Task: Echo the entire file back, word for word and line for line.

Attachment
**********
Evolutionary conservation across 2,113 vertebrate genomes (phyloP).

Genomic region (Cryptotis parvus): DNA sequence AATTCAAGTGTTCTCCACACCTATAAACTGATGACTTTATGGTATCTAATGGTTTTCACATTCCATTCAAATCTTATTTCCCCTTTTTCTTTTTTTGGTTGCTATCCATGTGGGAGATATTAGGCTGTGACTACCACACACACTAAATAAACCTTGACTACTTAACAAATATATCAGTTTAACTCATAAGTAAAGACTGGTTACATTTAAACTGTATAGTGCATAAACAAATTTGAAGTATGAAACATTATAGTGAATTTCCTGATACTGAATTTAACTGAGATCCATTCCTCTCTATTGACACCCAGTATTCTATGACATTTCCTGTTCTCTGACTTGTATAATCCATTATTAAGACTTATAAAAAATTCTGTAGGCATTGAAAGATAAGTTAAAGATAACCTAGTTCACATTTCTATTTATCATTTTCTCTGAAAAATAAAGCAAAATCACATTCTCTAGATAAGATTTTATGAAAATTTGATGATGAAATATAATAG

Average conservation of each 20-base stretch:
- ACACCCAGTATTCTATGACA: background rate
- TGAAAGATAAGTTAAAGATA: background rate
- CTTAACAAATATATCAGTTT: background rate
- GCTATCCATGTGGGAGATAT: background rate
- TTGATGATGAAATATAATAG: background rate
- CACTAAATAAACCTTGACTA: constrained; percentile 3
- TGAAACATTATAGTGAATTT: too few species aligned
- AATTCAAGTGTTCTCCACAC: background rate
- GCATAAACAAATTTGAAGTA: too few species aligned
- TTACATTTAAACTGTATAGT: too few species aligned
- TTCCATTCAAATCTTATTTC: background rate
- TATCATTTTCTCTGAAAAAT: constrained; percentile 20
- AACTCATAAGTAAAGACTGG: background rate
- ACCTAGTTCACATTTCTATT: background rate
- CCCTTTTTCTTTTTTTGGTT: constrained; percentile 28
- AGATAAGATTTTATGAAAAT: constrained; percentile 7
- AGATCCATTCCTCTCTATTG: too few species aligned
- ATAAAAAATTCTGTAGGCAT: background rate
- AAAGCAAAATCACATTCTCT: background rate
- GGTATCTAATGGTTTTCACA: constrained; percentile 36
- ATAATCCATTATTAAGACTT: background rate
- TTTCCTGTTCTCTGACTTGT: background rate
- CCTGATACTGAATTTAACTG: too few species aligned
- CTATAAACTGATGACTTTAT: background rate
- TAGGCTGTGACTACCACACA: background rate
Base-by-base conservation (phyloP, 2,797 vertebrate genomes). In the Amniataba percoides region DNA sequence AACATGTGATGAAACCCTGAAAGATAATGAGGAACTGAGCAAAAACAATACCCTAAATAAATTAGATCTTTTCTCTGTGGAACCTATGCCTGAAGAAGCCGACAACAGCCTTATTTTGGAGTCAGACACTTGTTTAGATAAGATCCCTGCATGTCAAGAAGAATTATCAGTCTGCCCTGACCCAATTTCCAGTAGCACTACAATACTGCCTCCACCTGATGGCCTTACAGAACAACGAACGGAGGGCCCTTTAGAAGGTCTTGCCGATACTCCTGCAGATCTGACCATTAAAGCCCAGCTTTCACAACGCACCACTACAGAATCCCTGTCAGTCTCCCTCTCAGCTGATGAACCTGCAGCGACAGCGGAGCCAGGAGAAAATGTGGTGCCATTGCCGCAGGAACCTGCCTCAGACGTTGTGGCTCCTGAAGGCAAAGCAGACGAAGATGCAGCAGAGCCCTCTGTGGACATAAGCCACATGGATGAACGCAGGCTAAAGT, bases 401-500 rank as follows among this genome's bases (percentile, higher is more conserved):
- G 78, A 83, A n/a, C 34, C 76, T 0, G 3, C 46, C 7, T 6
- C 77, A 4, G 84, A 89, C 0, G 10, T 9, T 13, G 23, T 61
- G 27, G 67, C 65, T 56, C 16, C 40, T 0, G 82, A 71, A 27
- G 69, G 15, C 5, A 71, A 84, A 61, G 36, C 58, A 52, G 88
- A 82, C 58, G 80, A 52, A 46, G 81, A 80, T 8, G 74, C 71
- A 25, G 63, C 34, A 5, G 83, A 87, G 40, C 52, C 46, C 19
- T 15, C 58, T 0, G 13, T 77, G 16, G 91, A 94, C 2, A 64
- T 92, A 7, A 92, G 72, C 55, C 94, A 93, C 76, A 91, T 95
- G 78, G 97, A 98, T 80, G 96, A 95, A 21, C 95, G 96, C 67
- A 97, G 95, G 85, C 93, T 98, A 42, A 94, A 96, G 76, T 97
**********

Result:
Evolutionary conservation across 2,113 vertebrate genomes (phyloP).

Genomic region (Cryptotis parvus): DNA sequence AATTCAAGTGTTCTCCACACCTATAAACTGATGACTTTATGGTATCTAATGGTTTTCACATTCCATTCAAATCTTATTTCCCCTTTTTCTTTTTTTGGTTGCTATCCATGTGGGAGATATTAGGCTGTGACTACCACACACACTAAATAAACCTTGACTACTTAACAAATATATCAGTTTAACTCATAAGTAAAGACTGGTTACATTTAAACTGTATAGTGCATAAACAAATTTGAAGTATGAAACATTATAGTGAATTTCCTGATACTGAATTTAACTGAGATCCATTCCTCTCTATTGACACCCAGTATTCTATGACATTTCCTGTTCTCTGACTTGTATAATCCATTATTAAGACTTATAAAAAATTCTGTAGGCATTGAAAGATAAGTTAAAGATAACCTAGTTCACATTTCTATTTATCATTTTCTCTGAAAAATAAAGCAAAATCACATTCTCTAGATAAGATTTTATGAAAATTTGATGATGAAATATAATAG

Average conservation of each 20-base stretch:
- ACACCCAGTATTCTATGACA: background rate
- TGAAAGATAAGTTAAAGATA: background rate
- CTTAACAAATATATCAGTTT: background rate
- GCTATCCATGTGGGAGATAT: background rate
- TTGATGATGAAATATAATAG: background rate
- CACTAAATAAACCTTGACTA: constrained; percentile 3
- TGAAACATTATAGTGAATTT: too few species aligned
- AATTCAAGTGTTCTCCACAC: background rate
- GCATAAACAAATTTGAAGTA: too few species aligned
- TTACATTTAAACTGTATAGT: too few species aligned
- TTCCATTCAAATCTTATTTC: background rate
- TATCATTTTCTCTGAAAAAT: constrained; percentile 20
- AACTCATAAGTAAAGACTGG: background rate
- ACCTAGTTCACATTTCTATT: background rate
- CCCTTTTTCTTTTTTTGGTT: constrained; percentile 28
- AGATAAGATTTTATGAAAAT: constrained; percentile 7
- AGATCCATTCCTCTCTATTG: too few species aligned
- ATAAAAAATTCTGTAGGCAT: background rate
- AAAGCAAAATCACATTCTCT: background rate
- GGTATCTAATGGTTTTCACA: constrained; percentile 36
- ATAATCCATTATTAAGACTT: background rate
- TTTCCTGTTCTCTGACTTGT: background rate
- CCTGATACTGAATTTAACTG: too few species aligned
- CTATAAACTGATGACTTTAT: background rate
- TAGGCTGTGACTACCACACA: background rate
Base-by-base conservation (phyloP, 2,797 vertebrate genomes). In the Amniataba percoides region DNA sequence AACATGTGATGAAACCCTGAAAGATAATGAGGAACTGAGCAAAAACAATACCCTAAATAAATTAGATCTTTTCTCTGTGGAACCTATGCCTGAAGAAGCCGACAACAGCCTTATTTTGGAGTCAGACACTTGTTTAGATAAGATCCCTGCATGTCAAGAAGAATTATCAGTCTGCCCTGACCCAATTTCCAGTAGCACTACAATACTGCCTCCACCTGATGGCCTTACAGAACAACGAACGGAGGGCCCTTTAGAAGGTCTTGCCGATACTCCTGCAGATCTGACCATTAAAGCCCAGCTTTCACAACGCACCACTACAGAATCCCTGTCAGTCTCCCTCTCAGCTGATGAACCTGCAGCGACAGCGGAGCCAGGAGAAAATGTGGTGCCATTGCCGCAGGAACCTGCCTCAGACGTTGTGGCTCCTGAAGGCAAAGCAGACGAAGATGCAGCAGAGCCCTCTGTGGACATAAGCCACATGGATGAACGCAGGCTAAAGT, bases 401-500 rank as follows among this genome's bases (percentile, higher is more conserved):
- G 78, A 83, A n/a, C 34, C 76, T 0, G 3, C 46, C 7, T 6
- C 77, A 4, G 84, A 89, C 0, G 10, T 9, T 13, G 23, T 61
- G 27, G 67, C 65, T 56, C 16, C 40, T 0, G 82, A 71, A 27
- G 69, G 15, C 5, A 71, A 84, A 61, G 36, C 58, A 52, G 88
- A 82, C 58, G 80, A 52, A 46, G 81, A 80, T 8, G 74, C 71
- A 25, G 63, C 34, A 5, G 83, A 87, G 40, C 52, C 46, C 19
- T 15, C 58, T 0, G 13, T 77, G 16, G 91, A 94, C 2, A 64
- T 92, A 7, A 92, G 72, C 55, C 94, A 93, C 76, A 91, T 95
- G 78, G 97, A 98, T 80, G 96, A 95, A 21, C 95, G 96, C 67
- A 97, G 95, G 85, C 93, T 98, A 42, A 94, A 96, G 76, T 97